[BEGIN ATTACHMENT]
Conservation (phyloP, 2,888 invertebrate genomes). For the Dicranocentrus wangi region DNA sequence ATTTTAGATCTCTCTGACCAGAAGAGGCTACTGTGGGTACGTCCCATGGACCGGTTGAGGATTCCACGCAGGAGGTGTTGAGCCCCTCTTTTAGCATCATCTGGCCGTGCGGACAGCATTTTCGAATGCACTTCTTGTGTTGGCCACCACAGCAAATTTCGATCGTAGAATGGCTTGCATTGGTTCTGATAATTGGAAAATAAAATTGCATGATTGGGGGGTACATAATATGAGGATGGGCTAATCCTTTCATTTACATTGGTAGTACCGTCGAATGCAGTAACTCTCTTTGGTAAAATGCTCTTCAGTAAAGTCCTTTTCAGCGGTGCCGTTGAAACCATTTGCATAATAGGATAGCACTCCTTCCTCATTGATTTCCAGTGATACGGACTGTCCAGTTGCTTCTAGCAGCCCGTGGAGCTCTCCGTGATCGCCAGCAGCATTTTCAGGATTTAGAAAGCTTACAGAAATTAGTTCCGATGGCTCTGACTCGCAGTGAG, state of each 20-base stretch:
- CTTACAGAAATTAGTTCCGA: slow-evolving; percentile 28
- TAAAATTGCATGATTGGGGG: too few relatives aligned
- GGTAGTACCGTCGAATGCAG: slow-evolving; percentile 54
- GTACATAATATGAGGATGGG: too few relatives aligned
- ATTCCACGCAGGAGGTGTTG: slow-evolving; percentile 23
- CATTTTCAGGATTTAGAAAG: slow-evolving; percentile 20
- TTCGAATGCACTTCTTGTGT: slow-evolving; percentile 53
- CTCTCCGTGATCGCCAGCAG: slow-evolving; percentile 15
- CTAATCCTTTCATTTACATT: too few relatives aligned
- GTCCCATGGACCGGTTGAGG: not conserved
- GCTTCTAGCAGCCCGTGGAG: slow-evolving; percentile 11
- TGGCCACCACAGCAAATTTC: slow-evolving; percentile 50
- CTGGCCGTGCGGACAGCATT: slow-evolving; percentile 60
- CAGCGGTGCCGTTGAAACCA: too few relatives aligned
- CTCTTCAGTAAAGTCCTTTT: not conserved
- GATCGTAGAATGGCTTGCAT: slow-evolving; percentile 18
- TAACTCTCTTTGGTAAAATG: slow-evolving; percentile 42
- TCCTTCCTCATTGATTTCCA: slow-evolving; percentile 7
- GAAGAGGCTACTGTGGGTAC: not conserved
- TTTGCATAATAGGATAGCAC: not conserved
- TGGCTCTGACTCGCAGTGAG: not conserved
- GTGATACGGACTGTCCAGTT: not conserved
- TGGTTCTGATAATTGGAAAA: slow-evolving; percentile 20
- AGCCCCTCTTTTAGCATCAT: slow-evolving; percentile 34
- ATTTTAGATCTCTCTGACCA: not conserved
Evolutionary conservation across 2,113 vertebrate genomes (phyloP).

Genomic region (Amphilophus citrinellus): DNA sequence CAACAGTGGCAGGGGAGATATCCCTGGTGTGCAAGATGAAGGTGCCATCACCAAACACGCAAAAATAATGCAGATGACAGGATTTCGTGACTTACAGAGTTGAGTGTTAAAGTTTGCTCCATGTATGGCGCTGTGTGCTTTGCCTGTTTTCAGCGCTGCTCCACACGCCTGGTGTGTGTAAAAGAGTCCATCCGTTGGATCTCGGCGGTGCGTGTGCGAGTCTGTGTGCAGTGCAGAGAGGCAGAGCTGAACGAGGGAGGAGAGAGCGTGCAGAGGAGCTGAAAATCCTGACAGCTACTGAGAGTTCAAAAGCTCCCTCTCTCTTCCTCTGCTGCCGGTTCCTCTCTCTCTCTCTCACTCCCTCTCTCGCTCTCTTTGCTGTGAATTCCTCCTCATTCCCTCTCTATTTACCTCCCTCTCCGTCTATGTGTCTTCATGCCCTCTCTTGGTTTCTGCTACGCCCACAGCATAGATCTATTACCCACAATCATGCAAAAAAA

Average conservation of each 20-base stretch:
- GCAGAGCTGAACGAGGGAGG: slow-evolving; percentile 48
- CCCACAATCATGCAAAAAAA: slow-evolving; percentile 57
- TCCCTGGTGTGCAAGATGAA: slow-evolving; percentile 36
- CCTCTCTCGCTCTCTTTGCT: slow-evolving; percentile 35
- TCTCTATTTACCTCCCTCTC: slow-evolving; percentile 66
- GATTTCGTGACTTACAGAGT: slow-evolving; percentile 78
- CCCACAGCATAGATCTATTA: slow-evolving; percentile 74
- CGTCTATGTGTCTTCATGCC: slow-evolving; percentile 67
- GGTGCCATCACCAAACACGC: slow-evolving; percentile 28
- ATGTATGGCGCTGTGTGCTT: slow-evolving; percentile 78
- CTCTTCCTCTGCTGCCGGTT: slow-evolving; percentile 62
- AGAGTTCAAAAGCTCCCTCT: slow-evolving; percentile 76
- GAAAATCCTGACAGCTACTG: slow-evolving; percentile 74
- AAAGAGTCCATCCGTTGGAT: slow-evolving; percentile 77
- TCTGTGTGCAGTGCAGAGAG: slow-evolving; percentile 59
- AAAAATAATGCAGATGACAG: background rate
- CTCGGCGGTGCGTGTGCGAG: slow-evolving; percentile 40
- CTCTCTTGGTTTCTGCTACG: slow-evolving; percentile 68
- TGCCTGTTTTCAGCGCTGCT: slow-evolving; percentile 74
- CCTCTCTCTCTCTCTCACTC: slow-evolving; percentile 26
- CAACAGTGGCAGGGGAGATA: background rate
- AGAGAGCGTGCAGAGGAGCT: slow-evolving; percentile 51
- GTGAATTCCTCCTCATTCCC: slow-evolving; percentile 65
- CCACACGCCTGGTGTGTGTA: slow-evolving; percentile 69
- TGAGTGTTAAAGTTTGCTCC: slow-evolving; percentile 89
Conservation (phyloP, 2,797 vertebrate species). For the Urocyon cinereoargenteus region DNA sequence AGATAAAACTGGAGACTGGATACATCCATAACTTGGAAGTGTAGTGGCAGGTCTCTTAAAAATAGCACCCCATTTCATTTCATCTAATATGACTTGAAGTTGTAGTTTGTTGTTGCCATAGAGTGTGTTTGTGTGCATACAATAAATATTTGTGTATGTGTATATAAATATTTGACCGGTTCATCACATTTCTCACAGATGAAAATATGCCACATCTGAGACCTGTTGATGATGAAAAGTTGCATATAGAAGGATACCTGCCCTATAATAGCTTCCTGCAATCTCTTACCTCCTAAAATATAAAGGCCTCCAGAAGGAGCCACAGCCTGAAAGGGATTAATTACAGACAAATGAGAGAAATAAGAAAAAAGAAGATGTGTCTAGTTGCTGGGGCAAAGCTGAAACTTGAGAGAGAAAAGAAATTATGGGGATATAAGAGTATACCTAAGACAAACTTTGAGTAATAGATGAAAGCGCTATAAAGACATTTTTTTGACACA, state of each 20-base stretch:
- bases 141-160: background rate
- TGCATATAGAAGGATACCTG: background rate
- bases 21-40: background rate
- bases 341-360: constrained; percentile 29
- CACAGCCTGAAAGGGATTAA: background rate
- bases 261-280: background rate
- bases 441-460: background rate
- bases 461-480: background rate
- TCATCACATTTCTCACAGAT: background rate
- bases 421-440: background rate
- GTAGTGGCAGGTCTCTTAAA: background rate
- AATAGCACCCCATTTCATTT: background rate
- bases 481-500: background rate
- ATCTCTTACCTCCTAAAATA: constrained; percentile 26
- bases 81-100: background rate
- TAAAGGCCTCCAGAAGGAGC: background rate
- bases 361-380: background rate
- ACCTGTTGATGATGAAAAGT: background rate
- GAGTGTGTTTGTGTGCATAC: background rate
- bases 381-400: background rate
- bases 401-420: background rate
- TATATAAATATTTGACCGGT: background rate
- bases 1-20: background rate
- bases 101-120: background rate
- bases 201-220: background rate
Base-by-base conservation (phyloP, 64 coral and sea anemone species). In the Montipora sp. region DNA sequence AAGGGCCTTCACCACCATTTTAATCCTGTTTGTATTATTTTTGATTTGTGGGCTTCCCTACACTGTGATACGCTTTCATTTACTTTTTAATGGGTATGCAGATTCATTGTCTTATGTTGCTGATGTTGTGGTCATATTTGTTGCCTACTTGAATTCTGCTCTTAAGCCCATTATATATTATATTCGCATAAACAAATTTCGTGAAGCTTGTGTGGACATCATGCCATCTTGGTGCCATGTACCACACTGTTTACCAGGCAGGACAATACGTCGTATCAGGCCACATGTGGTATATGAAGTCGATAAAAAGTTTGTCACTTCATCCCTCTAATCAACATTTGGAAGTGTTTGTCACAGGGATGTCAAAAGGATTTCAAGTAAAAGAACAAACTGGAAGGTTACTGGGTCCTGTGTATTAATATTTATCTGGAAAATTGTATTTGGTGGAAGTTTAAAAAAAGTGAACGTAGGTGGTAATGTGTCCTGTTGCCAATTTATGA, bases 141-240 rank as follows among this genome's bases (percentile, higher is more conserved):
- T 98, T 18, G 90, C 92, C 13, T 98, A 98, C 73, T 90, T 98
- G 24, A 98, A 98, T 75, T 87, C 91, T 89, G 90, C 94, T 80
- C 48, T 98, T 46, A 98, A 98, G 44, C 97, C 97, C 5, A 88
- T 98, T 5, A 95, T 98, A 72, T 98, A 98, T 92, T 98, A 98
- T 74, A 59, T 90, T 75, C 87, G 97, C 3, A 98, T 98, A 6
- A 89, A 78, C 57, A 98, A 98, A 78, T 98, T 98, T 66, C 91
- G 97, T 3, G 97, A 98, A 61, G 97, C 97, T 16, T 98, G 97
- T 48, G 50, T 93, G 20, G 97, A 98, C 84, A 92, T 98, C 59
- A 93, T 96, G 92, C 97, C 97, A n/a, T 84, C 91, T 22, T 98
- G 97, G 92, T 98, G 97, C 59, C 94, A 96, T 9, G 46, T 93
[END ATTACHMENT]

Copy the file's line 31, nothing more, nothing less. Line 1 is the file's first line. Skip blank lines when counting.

- CCCACAATCATGCAAAAAAA: slow-evolving; percentile 57